Thursday, 22 April 2010

Which way to mastery?

It was a few weeks ago on a Sunday morning when I found myself in an airport, ready to board an airplane, with nothing to read during the flight. My only option was the airport newsstand and, without giving it too much thought, I picked something from the non-fiction shelves - a book titled Drive: The Surprising Truth About What Motivates Us, by Daniel H. Pink. The book is about human motivation, the things that make us tick, and what scientific research has discovered on the subject. I found it a pretty insightful read, although the author tries to reach conclusions mostly on the gap between what science knows and what is commonly practiced in the field of business management (which I do not care much about). What impressed me the most from Daniel Pink's argument for the need of a new approach in order for people to get motivated, creative and productive, is the importance of the element of mastery, i.e. the urge most of us have to become better and better at something that matters. Here's some advice the author gives, which I believe will be helpful and inspirational to martial arts practitioners:

"One key to mastery is what Florida State University psychology professor Anders Ericsson calls 'deliberate practice' - a 'lifelong period of... effort to improve performance in a specific domain[. Deliberate practice isn't running a few miles each day or banging on the piano for twenty minutes each morning. It's much more purposeful, focused, and, yes, painful. Follow these steps - over and over again for a decade - and you just might become a master.
  • Remember that deliberate practice has one objective: to improve performance. 'People who play tennis once a week for years don't get any better if they do the same thing each time', Ericsson has said. 'Deliberate practice is about changing your perfromance, setting new goals and straining yourself to reach a bit higher each time'.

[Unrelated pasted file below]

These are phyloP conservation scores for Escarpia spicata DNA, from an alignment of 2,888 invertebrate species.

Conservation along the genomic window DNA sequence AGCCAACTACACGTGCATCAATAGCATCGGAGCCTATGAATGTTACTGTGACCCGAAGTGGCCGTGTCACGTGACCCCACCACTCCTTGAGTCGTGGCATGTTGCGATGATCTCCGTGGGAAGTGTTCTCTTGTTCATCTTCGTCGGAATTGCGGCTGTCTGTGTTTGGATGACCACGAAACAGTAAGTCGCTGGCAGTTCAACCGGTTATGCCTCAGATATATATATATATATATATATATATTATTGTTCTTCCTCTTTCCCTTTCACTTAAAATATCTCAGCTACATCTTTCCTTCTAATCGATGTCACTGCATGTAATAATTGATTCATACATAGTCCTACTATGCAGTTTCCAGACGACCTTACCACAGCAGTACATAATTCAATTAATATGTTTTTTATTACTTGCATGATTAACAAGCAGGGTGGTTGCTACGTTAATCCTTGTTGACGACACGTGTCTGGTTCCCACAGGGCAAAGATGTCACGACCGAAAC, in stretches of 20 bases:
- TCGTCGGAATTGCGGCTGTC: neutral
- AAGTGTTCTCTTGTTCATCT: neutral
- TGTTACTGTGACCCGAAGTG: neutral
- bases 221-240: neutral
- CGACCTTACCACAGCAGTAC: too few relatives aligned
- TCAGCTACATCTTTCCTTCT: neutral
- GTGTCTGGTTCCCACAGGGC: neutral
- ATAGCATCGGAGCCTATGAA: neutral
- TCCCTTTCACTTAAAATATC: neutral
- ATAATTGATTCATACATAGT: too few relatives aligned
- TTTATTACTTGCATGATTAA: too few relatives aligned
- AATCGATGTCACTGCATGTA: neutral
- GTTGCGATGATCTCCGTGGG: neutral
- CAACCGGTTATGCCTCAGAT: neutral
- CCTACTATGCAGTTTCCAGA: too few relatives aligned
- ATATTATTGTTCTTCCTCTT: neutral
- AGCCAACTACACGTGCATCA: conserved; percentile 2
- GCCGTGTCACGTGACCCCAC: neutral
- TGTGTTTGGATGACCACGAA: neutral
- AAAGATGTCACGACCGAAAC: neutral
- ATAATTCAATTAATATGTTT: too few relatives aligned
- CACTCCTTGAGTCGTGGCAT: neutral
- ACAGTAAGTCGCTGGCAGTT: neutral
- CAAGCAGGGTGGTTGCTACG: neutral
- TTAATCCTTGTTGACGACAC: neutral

• Repeat, repeat, repeat. Repetition matters. Basketball greats don't shoot ten free throws at the end of team practice; they shoot five hundred.
  • Seek constant,critical feedback. If you don't know how you're doing, you won't know what to improve.
  • Focus ruthlessly on where you need help. While many of us work on what we're already good at, say Ericsson, 'those who get better work on their weaknesses'.
  • Prepare for the process to be mentally and physically exhausting. That's why so few people commit to it, but that's why it works".
If you are interested in the idea of mastery you will probably find this previous post on the Systema Sweden blog interesting.

You can buy Daniel H. Pink's book Drive: The Surprising Truth About What Motivates us, here (Amazon UK).